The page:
Surrogacy Exclusions in Medical Insurance

Investigations into, treatment of and complications arising from surrogacy, whether you are acting as a surrogate or are the intended parent, is typically excluded from coverage by most medical insurance policies. Underwriters typically will not accept claims arising from surrogacy. Traditional surrogacy is a process where a woman is artificially inseminated with the father’s sperm and carries the baby to term, delivering it for the intended parents to raise. In this case, the traditional surrogate is the baby’s biological mother. Gestational surrogacy, on the other hand, involves the use of in vitro fertilization (IVF) to gather eggs from the mother or egg donor, fertilize them with sperm from the father or sperm donor, and place the embryo into the uterus of a gestational surrogate. The surrogate then carries the baby until birth, but they do not have any genetic ties to the child as it was not their egg that was used.

Surrogacy is a procedure in which a woman carries and gives birth to a child for another couple, typically due to the intended parents’ infertility or other medical conditions. It is considered a form of assisted reproductive technology and can be a viable option for couples who are unable to conceive a child naturally. However, it is important to note that most health insurance policies do not cover the costs associated with surrogacy, including those incurred by the surrogate mother and the intended parents. Additionally, children born to a surrogate mother are typically not covered under these policies.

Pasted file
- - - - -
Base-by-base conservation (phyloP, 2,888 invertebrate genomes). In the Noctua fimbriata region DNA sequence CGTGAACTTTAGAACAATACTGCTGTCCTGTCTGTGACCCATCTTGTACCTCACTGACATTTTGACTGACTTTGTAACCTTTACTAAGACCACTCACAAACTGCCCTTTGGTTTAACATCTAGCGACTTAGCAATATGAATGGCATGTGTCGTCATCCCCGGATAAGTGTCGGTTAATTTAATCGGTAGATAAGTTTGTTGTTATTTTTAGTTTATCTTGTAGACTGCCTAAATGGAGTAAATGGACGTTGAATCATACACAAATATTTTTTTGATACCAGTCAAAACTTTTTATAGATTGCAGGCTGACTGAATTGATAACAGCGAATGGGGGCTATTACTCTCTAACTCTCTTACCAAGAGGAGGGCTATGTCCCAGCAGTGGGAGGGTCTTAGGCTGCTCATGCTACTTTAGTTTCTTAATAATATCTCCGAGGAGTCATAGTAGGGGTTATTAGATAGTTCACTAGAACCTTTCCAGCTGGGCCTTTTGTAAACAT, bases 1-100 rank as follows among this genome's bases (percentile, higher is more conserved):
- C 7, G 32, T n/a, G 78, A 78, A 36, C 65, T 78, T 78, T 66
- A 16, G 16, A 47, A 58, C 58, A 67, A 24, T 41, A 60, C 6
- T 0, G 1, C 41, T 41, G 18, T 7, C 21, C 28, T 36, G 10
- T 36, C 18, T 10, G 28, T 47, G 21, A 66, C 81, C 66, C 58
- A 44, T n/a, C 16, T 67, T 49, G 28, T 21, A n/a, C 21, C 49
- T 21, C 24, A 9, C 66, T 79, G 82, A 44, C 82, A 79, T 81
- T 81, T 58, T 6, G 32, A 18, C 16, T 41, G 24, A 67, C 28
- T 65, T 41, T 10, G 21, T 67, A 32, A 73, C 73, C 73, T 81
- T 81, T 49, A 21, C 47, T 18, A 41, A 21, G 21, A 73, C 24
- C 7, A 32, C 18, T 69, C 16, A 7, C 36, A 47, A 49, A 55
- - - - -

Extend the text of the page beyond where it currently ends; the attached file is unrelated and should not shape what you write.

This exclusion is in place due to the complex social, ethical, moral, and legal issues that can arise in surrogacy arrangements. These issues can also vary depending on the country or region, with some countries having stricter laws and regulations regarding surrogacy. For example, India has had a changing landscape in terms of surrogacy laws, with a bill passed in 2016 that restricted the option for many.

It is important for individuals considering surrogacy to understand the potential financial implications and to research their options for coverage. It would also be important for the society to work towards creating laws that protect the rights of all parties involved in surrogacy, including the surrogate mother, intended parents and the child born through surrogacy.